blindness, they had shed innocent blood. It is a noble document, 
considering the times in which they lived, when belief in witchcraft 
was universal. 

DanieF (JoJm,^ JoJm,^ John^), died Jan. 22, 1730 ; published 


March 16, 1714, to Lydia Day ; married second, Mary, dauiihter of 
Robert and Susanna Annablc. 

From Hammatt Papers : Mary, probably his widow, was ap- 
pointed guardian to John, aged twelve years, Mary, aged ten, 
Lydia, aged six, Nathan, aged four. At the same time John Dane 
[probably John,"* brother of Daniel'*], was appointed guardian to 
Daniel, aged fifteen years, children of Daniel Dane, late of Ipswich. 

Daniel-'' {Daniel,'^ Joha^'^ John,- John^), l)orn April 29, 1716; 
died Oct. 14, 1768; published Jan. 5, 1739, to Abigail Burnhani, 
the "grandmother," who "brought up " the little orphan girl, 
afterwards mother of Mr. Dodge. 

Daniel-'' left an estate of £1436 6s. lid. His will is on lile at 
Salem probate office. 

SamueF {Daniel,^ Daniel,^ JoJui,^ John,- John^), born Feb. 
23, 1745; died May 30, 1777; married Nov. 26,1771, Hannah 
EUingwood. He followed the trade of a joiner, and a " secretary" 
made for his brother, Hon. Nathan Dane, is now (1896) in the 
possession of Mr. Edwin Hale Abbot, a descendant of Molly, sister 
of Samuel and Nathan Dane. 

SamueF was a member of Capt. Larkin Thorndike's company 
which belonged to the Lexington Alarm Roll. It was the first foot 
company of Beverly. 

In the Essex County History, article, Beverly, Vol. I, '^ngc 700, 
we find the following : 

No troops engaged in that memorable fight had so long a distance 
to march, yet they arrived in season to participate in the skirmishes 
that followed the battle of Lexington, and assisted in driving the 
British back to Boston. 

Elizabeth'' {Samuel,^ Daniel/^ Daniel,'^ John,^ John,'^ John^) , 
born Sept. 22, 1772; died Dec. 22, 1861 ; married May 25, 1797, 
Andrew Dodge. In her face there was a marked resemblance to 
the portraits of her honored uncle, Nathan Dane, to whom she 
seemed nearer, as I have heard, than an ordinary niece, because 
she lived with his mother, who adopted her after the death of both 
her parents, within the space of a few days, when she was only 
five years old. 

Grandmother Dodge had a slight figure, of medium height, and 
was quick in her movements even when very old. 


Her keen gray eyes seemed undimmed by age, though she used 
spectaelesfor reading or sewing. She never wore the "false fi'onts" 
in vogue at that time for old ladies, but her own gray hair was tied 
at the back of her head, and the mass brought forward under her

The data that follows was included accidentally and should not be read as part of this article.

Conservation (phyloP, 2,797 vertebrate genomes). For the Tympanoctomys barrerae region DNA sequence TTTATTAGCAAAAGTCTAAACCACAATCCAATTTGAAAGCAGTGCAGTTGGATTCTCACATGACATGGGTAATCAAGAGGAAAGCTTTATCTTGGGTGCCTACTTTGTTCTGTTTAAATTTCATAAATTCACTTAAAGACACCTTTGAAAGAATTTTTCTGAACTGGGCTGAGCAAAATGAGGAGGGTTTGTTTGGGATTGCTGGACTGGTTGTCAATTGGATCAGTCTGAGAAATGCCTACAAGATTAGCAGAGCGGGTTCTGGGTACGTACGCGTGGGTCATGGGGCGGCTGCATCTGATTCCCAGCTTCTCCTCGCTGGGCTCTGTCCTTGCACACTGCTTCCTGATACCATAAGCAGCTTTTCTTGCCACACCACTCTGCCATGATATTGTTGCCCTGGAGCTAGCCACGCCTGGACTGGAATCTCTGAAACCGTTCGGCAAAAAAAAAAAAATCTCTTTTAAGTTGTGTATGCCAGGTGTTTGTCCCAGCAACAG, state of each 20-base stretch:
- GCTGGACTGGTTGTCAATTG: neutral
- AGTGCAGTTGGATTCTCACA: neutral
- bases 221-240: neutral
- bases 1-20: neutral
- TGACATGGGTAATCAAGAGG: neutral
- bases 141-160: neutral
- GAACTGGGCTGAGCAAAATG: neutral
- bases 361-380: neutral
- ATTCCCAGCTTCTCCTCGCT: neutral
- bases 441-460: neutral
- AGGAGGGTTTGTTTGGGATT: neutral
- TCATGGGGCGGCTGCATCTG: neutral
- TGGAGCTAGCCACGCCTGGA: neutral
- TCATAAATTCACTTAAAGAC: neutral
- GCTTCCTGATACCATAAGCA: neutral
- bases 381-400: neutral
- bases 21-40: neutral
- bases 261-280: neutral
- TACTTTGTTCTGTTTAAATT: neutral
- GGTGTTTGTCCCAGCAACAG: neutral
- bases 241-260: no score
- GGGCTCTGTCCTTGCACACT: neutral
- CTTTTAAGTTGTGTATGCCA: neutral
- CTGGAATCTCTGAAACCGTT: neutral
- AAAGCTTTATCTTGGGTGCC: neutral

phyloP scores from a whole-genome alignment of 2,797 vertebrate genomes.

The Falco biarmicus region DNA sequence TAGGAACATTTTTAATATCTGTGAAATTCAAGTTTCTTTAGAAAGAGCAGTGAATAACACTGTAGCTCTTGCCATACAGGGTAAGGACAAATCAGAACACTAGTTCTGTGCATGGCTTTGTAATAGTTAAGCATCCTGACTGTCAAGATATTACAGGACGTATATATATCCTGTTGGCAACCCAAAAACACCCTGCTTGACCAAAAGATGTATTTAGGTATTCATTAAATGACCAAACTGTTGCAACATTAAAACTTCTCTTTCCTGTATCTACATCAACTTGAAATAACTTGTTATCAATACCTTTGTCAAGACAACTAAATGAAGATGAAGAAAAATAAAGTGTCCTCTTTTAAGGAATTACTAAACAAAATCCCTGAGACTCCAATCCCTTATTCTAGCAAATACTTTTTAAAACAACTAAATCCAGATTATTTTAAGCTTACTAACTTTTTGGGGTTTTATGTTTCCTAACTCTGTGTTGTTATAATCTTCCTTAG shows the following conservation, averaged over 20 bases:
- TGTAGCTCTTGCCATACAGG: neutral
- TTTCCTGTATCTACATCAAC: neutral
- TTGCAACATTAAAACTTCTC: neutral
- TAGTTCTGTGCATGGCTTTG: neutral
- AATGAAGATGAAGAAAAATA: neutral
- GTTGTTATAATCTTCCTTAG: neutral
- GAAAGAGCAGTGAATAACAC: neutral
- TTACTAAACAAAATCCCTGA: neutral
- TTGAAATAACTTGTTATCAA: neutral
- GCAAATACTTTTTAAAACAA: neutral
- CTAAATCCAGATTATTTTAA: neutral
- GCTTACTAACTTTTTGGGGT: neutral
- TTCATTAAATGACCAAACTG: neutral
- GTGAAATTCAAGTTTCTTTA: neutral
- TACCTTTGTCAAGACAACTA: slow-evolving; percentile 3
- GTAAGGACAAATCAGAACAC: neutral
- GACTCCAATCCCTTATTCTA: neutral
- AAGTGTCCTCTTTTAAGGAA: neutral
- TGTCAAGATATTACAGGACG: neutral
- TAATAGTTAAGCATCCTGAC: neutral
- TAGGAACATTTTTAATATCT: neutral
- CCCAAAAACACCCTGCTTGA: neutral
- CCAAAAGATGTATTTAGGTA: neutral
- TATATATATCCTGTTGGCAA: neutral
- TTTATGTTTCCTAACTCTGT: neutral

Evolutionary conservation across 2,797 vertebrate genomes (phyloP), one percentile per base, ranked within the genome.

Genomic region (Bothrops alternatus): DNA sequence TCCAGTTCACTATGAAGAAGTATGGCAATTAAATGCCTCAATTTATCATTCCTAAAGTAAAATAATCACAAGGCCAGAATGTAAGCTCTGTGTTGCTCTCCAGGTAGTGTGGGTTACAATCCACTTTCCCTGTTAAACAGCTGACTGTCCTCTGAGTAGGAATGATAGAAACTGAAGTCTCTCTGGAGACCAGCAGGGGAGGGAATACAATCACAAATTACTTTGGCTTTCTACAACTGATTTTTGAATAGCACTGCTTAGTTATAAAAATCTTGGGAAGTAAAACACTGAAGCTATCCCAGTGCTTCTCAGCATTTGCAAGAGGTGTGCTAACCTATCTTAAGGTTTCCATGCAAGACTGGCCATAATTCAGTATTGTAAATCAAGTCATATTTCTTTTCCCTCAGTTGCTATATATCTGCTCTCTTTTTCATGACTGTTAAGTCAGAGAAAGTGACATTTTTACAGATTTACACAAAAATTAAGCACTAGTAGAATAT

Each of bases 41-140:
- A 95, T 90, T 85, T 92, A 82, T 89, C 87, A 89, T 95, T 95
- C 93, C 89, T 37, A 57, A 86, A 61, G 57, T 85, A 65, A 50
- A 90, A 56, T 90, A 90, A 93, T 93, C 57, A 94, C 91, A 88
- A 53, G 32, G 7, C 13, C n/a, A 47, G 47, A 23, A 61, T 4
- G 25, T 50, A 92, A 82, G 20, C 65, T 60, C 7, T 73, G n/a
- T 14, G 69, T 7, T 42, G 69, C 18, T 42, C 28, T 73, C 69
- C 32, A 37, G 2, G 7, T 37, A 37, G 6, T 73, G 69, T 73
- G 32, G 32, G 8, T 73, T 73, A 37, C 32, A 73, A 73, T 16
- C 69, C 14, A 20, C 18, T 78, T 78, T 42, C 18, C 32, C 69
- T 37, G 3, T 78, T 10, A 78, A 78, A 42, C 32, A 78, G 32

white lace cap, then parted across her forehead — a method strongly 
commended by another ancient dame, not nearly so old, but less 
fortunate in wealth of hair. When, as a young girl, I went to read 
to her from " Scott's Commentaries," I am afraid I enjoyed much 
more drawing out of her, stories of old days, and in particular an 
account of the one ghost she firmly believed she had seen, though 
she declared " Uncle Nathan " had no faith in ghosts ! 

She was a woman of much intelligence, of great energy and 
force of character — the princess of care-takers, always alive to what 
was going on about the farm — and she had the power of winning 
the lasting respect and love of her descendants. 

She was most tenderly cared for at the last — when for somewhat 
more than a year her mind had become clouded in some respects — 
by her daughter-in-law Mrs. Dodge, and the granddaughter who 
had been named for her, Elizabeth Dane Dodge, who married An- 
drew J. Phillips. She died at the age of eighty-nine years and three 
months, and her body was laid near that of her husband in the old 
Parish burying ground. 

The following account of her grandmother Dane was written by 
the daughter of her dearly beloved cousin Fanny (EUingwood) 
Larcom : 


" I think I was early trained into reverence for the name grand- 
mother, partly by the peculiar tone in which I always heard my 
mother mention hers, I really think that, after I was old enough 
to remember well, up to the close of her own life, few of her days 
passed without her making some allusion to this venerable lady. 
Of her parentage I know nothing. She was Abigail Burnham of 
Essex, Massachusetts, and from a family record in her own hand- 
writing, I see she was born on August 31, 1717. 

Of her history, I only know that she made an early marriage 
with Daniel Dane, a very respectable young farmer, of the adjoin- 
ing town of Ipswich, whom she long survived — living beyond eighty 
years — while he died at fifty-two, leaving her mistress of a fine 
farm and the mother of twelve children ; with all of whom, unmar- 


ried, she sat down to her first ' Thanksgivino; supper,' then the 
great New Knghiiid festival, after the death of tlieir father. 

That she was ' well born and bred,' I infer from the fact that 
she was very highly respected in her neighborhood, as a well educa-